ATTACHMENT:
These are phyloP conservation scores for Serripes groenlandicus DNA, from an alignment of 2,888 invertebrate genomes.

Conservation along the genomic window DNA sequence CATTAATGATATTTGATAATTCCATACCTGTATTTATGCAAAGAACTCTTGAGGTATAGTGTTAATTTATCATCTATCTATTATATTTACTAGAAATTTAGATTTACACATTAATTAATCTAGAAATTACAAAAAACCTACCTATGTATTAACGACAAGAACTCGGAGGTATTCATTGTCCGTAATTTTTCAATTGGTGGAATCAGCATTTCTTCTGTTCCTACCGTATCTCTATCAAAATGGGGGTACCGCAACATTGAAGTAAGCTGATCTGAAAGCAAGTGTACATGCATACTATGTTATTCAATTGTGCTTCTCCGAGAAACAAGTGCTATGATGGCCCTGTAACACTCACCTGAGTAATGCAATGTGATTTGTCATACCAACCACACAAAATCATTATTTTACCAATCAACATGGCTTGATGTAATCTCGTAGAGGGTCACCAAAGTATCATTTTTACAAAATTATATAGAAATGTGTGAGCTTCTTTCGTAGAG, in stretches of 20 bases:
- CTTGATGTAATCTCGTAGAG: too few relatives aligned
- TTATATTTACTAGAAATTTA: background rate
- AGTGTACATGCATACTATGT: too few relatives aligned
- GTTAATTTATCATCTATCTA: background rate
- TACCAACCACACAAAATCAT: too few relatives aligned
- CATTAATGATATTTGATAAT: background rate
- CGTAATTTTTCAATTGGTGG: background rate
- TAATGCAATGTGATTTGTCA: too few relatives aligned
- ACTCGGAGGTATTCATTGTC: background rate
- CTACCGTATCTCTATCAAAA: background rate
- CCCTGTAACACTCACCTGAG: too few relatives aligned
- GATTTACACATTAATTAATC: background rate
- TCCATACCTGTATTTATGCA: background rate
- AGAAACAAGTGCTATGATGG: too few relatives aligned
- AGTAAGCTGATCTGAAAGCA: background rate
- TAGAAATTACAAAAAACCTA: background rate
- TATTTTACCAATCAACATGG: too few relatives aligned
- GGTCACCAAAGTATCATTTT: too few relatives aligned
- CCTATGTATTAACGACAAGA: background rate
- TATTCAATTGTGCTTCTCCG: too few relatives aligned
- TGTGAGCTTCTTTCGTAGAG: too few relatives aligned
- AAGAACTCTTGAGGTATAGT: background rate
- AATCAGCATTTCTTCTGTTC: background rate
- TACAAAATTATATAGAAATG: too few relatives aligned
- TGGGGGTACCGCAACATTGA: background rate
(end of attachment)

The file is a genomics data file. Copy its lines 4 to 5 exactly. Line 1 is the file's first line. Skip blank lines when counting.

- TTATATTTACTAGAAATTTA: background rate
- AGTGTACATGCATACTATGT: too few relatives aligned